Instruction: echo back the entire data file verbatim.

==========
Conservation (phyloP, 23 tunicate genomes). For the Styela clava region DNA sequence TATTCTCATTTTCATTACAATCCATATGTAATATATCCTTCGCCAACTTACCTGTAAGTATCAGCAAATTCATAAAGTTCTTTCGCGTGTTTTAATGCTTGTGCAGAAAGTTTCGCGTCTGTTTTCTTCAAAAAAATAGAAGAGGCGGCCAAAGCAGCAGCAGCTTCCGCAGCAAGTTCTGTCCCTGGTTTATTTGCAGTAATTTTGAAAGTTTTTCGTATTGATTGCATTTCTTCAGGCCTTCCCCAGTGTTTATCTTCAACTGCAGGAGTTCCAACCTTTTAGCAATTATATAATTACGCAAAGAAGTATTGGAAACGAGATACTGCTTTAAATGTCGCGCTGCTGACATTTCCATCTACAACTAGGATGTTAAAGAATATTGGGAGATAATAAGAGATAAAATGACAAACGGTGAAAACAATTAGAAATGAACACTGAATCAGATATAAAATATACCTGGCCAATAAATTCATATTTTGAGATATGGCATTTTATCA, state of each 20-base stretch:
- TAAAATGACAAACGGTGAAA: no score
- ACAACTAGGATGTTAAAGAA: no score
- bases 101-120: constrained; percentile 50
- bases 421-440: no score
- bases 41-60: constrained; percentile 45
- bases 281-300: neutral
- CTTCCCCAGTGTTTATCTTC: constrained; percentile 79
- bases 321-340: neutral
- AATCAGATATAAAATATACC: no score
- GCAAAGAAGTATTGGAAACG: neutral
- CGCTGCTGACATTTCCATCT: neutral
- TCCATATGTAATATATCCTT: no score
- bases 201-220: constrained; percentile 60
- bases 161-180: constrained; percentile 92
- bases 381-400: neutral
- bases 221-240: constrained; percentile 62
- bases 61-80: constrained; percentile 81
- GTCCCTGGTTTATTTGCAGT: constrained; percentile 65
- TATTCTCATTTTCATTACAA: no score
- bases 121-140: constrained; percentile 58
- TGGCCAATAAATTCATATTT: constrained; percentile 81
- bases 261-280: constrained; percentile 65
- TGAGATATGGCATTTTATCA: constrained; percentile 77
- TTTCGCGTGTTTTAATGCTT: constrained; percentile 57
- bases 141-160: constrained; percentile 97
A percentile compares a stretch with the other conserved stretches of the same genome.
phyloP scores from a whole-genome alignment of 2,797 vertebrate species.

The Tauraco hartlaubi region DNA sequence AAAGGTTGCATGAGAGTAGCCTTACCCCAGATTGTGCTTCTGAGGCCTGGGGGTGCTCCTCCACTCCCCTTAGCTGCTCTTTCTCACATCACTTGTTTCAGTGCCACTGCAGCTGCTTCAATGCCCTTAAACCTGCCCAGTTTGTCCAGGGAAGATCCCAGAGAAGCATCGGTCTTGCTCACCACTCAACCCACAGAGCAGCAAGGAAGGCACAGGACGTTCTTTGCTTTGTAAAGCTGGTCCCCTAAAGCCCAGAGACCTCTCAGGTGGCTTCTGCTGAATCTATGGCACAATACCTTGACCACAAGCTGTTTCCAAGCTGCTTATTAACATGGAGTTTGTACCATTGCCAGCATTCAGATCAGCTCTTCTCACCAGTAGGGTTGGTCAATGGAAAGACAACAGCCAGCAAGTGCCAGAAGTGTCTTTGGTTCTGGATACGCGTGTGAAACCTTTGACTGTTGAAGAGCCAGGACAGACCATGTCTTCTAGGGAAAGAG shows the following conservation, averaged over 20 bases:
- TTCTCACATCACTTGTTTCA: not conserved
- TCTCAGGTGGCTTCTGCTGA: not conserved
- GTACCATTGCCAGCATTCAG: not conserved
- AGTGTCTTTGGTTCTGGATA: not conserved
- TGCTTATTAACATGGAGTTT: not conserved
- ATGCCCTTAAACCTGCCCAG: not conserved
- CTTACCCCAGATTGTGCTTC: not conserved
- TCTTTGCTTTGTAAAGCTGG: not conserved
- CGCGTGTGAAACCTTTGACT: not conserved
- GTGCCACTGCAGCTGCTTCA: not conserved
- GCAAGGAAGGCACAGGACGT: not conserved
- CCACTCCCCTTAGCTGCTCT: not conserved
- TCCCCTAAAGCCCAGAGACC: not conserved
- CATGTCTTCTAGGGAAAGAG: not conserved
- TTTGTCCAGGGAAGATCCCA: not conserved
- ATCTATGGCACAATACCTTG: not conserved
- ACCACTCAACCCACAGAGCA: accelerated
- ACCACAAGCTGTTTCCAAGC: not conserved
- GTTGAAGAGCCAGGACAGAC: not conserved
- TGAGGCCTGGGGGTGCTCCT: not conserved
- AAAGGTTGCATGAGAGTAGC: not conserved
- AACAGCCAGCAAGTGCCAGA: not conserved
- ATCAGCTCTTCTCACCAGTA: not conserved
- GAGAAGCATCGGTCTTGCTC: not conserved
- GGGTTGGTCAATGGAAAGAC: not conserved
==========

Conservation (phyloP, 23 tunicate genomes). For the Styela clava region DNA sequence TATTCTCATTTTCATTACAATCCATATGTAATATATCCTTCGCCAACTTACCTGTAAGTATCAGCAAATTCATAAAGTTCTTTCGCGTGTTTTAATGCTTGTGCAGAAAGTTTCGCGTCTGTTTTCTTCAAAAAAATAGAAGAGGCGGCCAAAGCAGCAGCAGCTTCCGCAGCAAGTTCTGTCCCTGGTTTATTTGCAGTAATTTTGAAAGTTTTTCGTATTGATTGCATTTCTTCAGGCCTTCCCCAGTGTTTATCTTCAACTGCAGGAGTTCCAACCTTTTAGCAATTATATAATTACGCAAAGAAGTATTGGAAACGAGATACTGCTTTAAATGTCGCGCTGCTGACATTTCCATCTACAACTAGGATGTTAAAGAATATTGGGAGATAATAAGAGATAAAATGACAAACGGTGAAAACAATTAGAAATGAACACTGAATCAGATATAAAATATACCTGGCCAATAAATTCATATTTTGAGATATGGCATTTTATCA, state of each 20-base stretch:
- TAAAATGACAAACGGTGAAA: no score
- ACAACTAGGATGTTAAAGAA: no score
- bases 101-120: constrained; percentile 50
- bases 421-440: no score
- bases 41-60: constrained; percentile 45
- bases 281-300: neutral
- CTTCCCCAGTGTTTATCTTC: constrained; percentile 79
- bases 321-340: neutral
- AATCAGATATAAAATATACC: no score
- GCAAAGAAGTATTGGAAACG: neutral
- CGCTGCTGACATTTCCATCT: neutral
- TCCATATGTAATATATCCTT: no score
- bases 201-220: constrained; percentile 60
- bases 161-180: constrained; percentile 92
- bases 381-400: neutral
- bases 221-240: constrained; percentile 62
- bases 61-80: constrained; percentile 81
- GTCCCTGGTTTATTTGCAGT: constrained; percentile 65
- TATTCTCATTTTCATTACAA: no score
- bases 121-140: constrained; percentile 58
- TGGCCAATAAATTCATATTT: constrained; percentile 81
- bases 261-280: constrained; percentile 65
- TGAGATATGGCATTTTATCA: constrained; percentile 77
- TTTCGCGTGTTTTAATGCTT: constrained; percentile 57
- bases 141-160: constrained; percentile 97
A percentile compares a stretch with the other conserved stretches of the same genome.
phyloP scores from a whole-genome alignment of 2,797 vertebrate species.

The Tauraco hartlaubi region DNA sequence AAAGGTTGCATGAGAGTAGCCTTACCCCAGATTGTGCTTCTGAGGCCTGGGGGTGCTCCTCCACTCCCCTTAGCTGCTCTTTCTCACATCACTTGTTTCAGTGCCACTGCAGCTGCTTCAATGCCCTTAAACCTGCCCAGTTTGTCCAGGGAAGATCCCAGAGAAGCATCGGTCTTGCTCACCACTCAACCCACAGAGCAGCAAGGAAGGCACAGGACGTTCTTTGCTTTGTAAAGCTGGTCCCCTAAAGCCCAGAGACCTCTCAGGTGGCTTCTGCTGAATCTATGGCACAATACCTTGACCACAAGCTGTTTCCAAGCTGCTTATTAACATGGAGTTTGTACCATTGCCAGCATTCAGATCAGCTCTTCTCACCAGTAGGGTTGGTCAATGGAAAGACAACAGCCAGCAAGTGCCAGAAGTGTCTTTGGTTCTGGATACGCGTGTGAAACCTTTGACTGTTGAAGAGCCAGGACAGACCATGTCTTCTAGGGAAAGAG shows the following conservation, averaged over 20 bases:
- TTCTCACATCACTTGTTTCA: not conserved
- TCTCAGGTGGCTTCTGCTGA: not conserved
- GTACCATTGCCAGCATTCAG: not conserved
- AGTGTCTTTGGTTCTGGATA: not conserved
- TGCTTATTAACATGGAGTTT: not conserved
- ATGCCCTTAAACCTGCCCAG: not conserved
- CTTACCCCAGATTGTGCTTC: not conserved
- TCTTTGCTTTGTAAAGCTGG: not conserved
- CGCGTGTGAAACCTTTGACT: not conserved
- GTGCCACTGCAGCTGCTTCA: not conserved
- GCAAGGAAGGCACAGGACGT: not conserved
- CCACTCCCCTTAGCTGCTCT: not conserved
- TCCCCTAAAGCCCAGAGACC: not conserved
- CATGTCTTCTAGGGAAAGAG: not conserved
- TTTGTCCAGGGAAGATCCCA: not conserved
- ATCTATGGCACAATACCTTG: not conserved
- ACCACTCAACCCACAGAGCA: accelerated
- ACCACAAGCTGTTTCCAAGC: not conserved
- GTTGAAGAGCCAGGACAGAC: not conserved
- TGAGGCCTGGGGGTGCTCCT: not conserved
- AAAGGTTGCATGAGAGTAGC: not conserved
- AACAGCCAGCAAGTGCCAGA: not conserved
- ATCAGCTCTTCTCACCAGTA: not conserved
- GAGAAGCATCGGTCTTGCTC: not conserved
- GGGTTGGTCAATGGAAAGAC: not conserved